None. All welcome!
This seminar studies Dutch VOC records and the social history of anti-Catholic activity in Japan to understand the role of religion and foreign trade in the establishment of a cohesive Japanese state and commercial sphere in the early-modern period (1550-1850). During this period of Japanese history the state for the first time took control of the territory of modern Japan, language was standardized, literacy increased and foreign trade was regulated. A monetarized economy with complex financial instruments developed which united production, trade and distribution mechanisms throughout the archipelago, thereby providing the building blocks for the later rapid modernization of Japan.
This seminar investigates the major role played by religious policy, in particular the regulation of Buddhism and banning and suppression of Catholicism, in the development of this early-modern Japanese state. In Phase One (the first half of the semester) the seminar concentrates on lectures and readings of secondary literature about state development in this period and the role of religion therein. In Phase Two (the second half of the semester) students work on small group research projects which use Dutch VOC trading records, in particular trading post diaries from Nagasaki, to gain an insight into the role of religion and politics in seventeenth century Japanese society. This seminar thereby gives students the chance to study Japanese history through primary source material, and to use commercial records to answer questions which relate primarily to political and religious history.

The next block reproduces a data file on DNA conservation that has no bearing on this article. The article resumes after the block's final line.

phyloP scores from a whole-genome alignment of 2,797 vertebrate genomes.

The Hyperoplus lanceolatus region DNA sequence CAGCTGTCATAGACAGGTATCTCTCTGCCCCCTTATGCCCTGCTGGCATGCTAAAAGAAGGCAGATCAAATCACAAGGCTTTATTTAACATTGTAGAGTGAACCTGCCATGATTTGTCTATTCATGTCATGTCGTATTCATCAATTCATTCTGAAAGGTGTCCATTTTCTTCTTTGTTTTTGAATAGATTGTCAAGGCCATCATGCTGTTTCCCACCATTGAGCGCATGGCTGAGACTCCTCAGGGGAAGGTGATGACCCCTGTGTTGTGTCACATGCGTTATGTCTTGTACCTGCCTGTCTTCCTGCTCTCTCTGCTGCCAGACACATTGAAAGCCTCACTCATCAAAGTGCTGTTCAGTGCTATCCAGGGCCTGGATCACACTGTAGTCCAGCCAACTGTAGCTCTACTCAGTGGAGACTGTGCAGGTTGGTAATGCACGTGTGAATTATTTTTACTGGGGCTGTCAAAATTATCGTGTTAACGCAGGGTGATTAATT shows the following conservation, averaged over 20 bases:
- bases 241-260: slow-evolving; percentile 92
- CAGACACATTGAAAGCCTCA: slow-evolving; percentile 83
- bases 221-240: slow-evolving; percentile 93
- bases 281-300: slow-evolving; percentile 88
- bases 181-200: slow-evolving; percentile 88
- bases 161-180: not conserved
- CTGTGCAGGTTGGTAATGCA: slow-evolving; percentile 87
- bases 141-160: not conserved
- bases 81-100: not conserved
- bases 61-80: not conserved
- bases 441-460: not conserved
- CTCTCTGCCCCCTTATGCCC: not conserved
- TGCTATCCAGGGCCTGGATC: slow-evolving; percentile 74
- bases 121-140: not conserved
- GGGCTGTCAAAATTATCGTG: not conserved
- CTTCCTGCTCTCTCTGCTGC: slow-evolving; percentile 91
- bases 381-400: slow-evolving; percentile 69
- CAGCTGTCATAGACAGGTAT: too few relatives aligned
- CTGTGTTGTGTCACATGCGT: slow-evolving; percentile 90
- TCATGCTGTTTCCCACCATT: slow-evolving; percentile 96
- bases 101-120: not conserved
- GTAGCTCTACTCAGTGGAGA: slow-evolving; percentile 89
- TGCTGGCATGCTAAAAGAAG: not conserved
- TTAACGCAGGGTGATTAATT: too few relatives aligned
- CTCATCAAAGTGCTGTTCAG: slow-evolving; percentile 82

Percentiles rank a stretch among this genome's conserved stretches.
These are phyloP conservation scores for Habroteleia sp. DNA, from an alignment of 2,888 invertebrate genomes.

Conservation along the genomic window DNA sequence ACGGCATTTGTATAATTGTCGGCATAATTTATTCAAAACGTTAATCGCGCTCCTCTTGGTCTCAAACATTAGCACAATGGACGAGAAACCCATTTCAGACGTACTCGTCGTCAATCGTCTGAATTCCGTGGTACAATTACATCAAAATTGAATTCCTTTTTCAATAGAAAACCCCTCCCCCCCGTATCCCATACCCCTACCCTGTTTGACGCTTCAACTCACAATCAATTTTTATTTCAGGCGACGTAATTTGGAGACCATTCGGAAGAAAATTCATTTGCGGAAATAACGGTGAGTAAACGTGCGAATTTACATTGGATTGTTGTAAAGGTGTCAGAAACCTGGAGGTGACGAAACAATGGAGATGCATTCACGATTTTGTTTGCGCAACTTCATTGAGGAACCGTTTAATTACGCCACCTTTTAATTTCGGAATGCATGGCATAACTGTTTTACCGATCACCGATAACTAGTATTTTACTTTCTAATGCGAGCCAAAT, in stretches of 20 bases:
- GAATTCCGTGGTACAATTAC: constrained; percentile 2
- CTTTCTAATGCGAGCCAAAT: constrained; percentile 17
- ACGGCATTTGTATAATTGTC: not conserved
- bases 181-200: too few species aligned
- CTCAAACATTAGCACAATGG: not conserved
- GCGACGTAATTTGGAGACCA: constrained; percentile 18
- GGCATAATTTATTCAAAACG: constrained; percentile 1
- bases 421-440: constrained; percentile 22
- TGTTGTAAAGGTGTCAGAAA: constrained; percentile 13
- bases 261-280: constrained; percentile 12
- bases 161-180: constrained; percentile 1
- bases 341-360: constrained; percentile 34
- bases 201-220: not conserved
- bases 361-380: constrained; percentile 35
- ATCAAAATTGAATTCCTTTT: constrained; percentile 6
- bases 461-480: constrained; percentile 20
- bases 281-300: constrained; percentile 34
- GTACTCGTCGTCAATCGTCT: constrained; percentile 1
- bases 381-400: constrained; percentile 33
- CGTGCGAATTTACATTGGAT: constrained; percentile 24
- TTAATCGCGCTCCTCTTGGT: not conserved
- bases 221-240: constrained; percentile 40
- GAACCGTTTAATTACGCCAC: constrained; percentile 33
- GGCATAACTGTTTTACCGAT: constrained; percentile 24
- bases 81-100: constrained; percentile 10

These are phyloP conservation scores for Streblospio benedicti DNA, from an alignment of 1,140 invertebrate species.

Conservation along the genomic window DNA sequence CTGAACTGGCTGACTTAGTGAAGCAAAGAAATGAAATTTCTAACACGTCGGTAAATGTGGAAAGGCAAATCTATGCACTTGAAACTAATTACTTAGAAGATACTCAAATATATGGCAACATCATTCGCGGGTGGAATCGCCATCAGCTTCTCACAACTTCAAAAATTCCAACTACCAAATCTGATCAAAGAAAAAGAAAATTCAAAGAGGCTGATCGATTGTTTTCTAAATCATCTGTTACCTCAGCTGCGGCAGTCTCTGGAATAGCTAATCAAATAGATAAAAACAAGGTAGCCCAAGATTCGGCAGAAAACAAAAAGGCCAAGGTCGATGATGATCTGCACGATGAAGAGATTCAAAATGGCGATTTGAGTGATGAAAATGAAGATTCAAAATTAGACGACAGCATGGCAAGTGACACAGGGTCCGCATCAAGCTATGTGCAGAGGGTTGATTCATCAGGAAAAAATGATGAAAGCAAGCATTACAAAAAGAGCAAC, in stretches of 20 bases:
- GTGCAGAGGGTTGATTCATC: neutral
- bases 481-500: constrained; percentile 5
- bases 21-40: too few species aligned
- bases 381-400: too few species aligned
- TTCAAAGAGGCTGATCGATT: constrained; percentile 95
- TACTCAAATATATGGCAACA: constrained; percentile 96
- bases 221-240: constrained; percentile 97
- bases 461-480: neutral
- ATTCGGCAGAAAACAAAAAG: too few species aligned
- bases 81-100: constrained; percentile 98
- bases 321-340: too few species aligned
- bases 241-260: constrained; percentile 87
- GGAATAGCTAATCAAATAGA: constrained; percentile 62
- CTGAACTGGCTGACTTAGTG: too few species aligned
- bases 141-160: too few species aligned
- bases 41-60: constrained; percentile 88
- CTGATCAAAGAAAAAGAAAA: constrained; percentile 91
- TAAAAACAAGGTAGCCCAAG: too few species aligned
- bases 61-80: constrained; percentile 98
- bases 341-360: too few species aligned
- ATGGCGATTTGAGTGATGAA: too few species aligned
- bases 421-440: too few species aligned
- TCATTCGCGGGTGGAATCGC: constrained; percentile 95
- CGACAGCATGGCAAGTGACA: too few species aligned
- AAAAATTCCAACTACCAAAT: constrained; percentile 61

This seminar gives students the chance to study Japanese history through primary source material, and to use commercial records to answer questions which relate primarily to political and religious history.
Mode of instruction
Total course load for the course (number of EC x 28 hours), for a course of 5 EC is 140 hours, for 10 EC 280.
Participation (including webpostings): 20%
Review Paper: 20%
Research Presentation: 20%
Research Essay: 40%
The resit is an extra attempt (second deadline) of the final paper, the result of which, if over 6, ensures a pass of the course.
Yes, see for more info Blackboard
Kiri Paramore, Ideology and Christianity in Japan, New York: Routledge, 2009
And other readings to be provided in class.
Registration through uSis. Not registered, means no permission to attend this course. See also the ‘Registrationprocedures for classes and examinations’ for registration deadlines and more information on how to register
Registration Studeren à la carte and Contractonderwijs
BAIS students can get permission to upgrade this course to level 300 through additional course work .